On-Base Perception

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Nelson Cruz, Jhonny Peralta suspension stand-ins are defensive upgrades

Detroit Tigers third baseman Jose Iglesias scoops up

Detroit Tigers third baseman Jose Iglesias scoops up the ground out by Chicago White Sox's Dayan Viciedo during the second inning. (Aug. 4, 2013) (Credit: AP)

All-Stars Nelson Cruz and Jhonny Peralta each agreed to 50-game suspensions this week in connection with the Biogenesis scandal. Their teams are vying for playoff spots and the loss of Cruz, who had 27 home runs for the Rangers, and Peralta, who had an .822 on-base plus slugging percentage for the Tigers, appears to be a setback.

But missing Cruz and Peralta could actually be a boon to their clubs.

Expecting that Peralta would soon be suspended, Tigers general manager Dave Dombrowski acquired 23-year-old shortstop Jose Iglesias in a three-way trade from the Red Sox. It would initially seem that Iglesias is a poor replacement for Peralta. Iglesias was a .257 hitter in the minors with little power. He batted .135 in 74 at-bats coming into this season and, following a strong start, was batting .172 during his previous 25 games going into yesterday. Though his average was an excellent .318, it had fallen more than 80 points in less than a month and is likely to regress even further as Iglesias' unsustainable start catches up with him.

But the Tigers dealt for Iglesias because of his glove, not his bat.

Starter Rick Porcello has a 56.4 percent ground-ball rate and rotation-mate Doug Fister is at 56 percent. They rank Nos. 2 and No. 4, respectively, in ground-ball rate among starters with at least 100 innings pitched.

Having Iglesias to scoop up many of those ground balls at short is likely to have a positive impact on Porcello in particular. Porcello has a 4.32 ERA but a 3.49 FIP, an advanced stat measuring a pitcher's controllable factors: strikeouts, walks and home runs. Batters hitting the ball to the left side of the infield are triumphing off Porcello this season. Lefthanded hitters have a .455 average (15-for-33) when hitting the ball to the opposite field. Righties are batting .321 (18-for-56) when pulling the ball against him.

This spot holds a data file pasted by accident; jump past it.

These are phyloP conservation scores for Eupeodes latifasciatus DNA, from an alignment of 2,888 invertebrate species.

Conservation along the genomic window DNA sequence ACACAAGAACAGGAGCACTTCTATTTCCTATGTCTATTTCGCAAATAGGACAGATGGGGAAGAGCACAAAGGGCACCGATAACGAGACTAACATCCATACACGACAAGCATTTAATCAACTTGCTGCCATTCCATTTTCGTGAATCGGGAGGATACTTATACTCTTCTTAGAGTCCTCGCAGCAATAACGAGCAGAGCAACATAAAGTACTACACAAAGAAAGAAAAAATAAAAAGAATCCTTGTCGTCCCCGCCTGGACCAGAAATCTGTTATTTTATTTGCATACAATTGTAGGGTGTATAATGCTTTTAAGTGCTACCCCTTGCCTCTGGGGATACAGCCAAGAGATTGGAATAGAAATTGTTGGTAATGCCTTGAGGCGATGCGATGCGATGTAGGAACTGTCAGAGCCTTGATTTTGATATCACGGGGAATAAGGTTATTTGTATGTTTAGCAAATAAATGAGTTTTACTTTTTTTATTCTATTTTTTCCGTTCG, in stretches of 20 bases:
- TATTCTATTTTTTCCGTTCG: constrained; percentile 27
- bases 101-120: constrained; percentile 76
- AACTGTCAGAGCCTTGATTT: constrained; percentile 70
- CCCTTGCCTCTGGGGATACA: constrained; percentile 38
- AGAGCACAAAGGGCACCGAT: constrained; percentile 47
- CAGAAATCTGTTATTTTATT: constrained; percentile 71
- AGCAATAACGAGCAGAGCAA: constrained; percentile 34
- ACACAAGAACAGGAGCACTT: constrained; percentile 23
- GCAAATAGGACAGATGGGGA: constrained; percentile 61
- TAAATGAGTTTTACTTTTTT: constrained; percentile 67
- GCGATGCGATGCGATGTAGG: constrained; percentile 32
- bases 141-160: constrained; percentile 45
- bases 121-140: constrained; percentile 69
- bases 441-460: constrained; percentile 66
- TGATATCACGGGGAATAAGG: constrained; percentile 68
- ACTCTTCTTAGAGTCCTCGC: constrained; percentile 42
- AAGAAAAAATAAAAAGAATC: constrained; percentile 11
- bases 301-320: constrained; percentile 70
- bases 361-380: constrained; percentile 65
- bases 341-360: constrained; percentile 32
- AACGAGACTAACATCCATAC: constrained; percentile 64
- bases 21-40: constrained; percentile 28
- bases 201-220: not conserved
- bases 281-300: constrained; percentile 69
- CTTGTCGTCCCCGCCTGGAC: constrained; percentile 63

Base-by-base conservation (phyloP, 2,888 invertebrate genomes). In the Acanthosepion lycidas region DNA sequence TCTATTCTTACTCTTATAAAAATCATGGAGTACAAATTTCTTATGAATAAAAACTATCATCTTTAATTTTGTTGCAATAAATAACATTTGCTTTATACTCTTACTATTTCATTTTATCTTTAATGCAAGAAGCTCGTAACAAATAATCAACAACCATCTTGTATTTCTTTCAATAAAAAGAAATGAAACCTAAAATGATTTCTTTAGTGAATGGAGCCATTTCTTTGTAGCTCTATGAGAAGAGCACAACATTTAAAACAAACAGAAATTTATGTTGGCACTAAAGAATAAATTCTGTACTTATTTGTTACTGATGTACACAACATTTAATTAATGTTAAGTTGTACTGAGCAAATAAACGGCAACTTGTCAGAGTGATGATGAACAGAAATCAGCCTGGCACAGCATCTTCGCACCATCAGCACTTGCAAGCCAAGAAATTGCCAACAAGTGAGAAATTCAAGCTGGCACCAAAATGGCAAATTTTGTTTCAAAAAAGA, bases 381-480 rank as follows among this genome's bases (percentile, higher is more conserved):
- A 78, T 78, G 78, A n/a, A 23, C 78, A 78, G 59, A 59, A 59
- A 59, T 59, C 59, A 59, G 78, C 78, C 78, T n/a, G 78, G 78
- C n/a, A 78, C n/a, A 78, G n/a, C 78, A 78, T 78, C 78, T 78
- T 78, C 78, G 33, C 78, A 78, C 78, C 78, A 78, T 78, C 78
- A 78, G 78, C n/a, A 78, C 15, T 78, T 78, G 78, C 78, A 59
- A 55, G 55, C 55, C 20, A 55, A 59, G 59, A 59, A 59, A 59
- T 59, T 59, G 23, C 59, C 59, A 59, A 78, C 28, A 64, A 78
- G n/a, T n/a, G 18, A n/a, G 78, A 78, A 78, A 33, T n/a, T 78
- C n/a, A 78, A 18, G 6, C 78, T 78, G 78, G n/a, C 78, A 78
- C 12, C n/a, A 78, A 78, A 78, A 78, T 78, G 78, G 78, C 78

In 485 1/3 innings at shortstop during his career, Iglesias has a 7.3 ultimate zone rating and 7 defensive runs saved. UZR is an advanced stat measuring a fielder's ability to get to balls hit in his zone and DRS is the primary defensive component in wins above replacement.

In 929 2/3 innings this season, Peralta had just 1 DRS and a 4.3 UZR. Iglesias' extra range is also likely to help Miguel Cabrera, a poor fielder at third who now won't have to cover as much ground to his left.

The replacement is an upgrade in Texas, as well.

The Rangers traded for White Sox rightfielder Alex Rios on Friday and, despite his 12 home runs paling in comparison to Cruz's 27, is likely to be a better player.

Despite his power, Cruz posted a 1.5 WAR. For comparison, scuffling Mets catcher John Buck has a 1.4 WAR. Rios, however, is at 2.1 WAR and counting due, in part, to his defense.

He has a 2.5 UZR in right this season and posted a 9.5 UZR in right per 150 games during his career. In eight seasons as a rightfielder (he mainly patrolled center from 2010-11) he has 70 DRS (though -6 DRS this year). Cruz had a -4.6 UZR in rightfield and -1 DRS before his suspension.

Texas and Detroit, facing the loss of offensive threats, got defensive. And it's likely to pay off.

Tags: Biogenesis , Nelson Cruz , Jhonny Peralta

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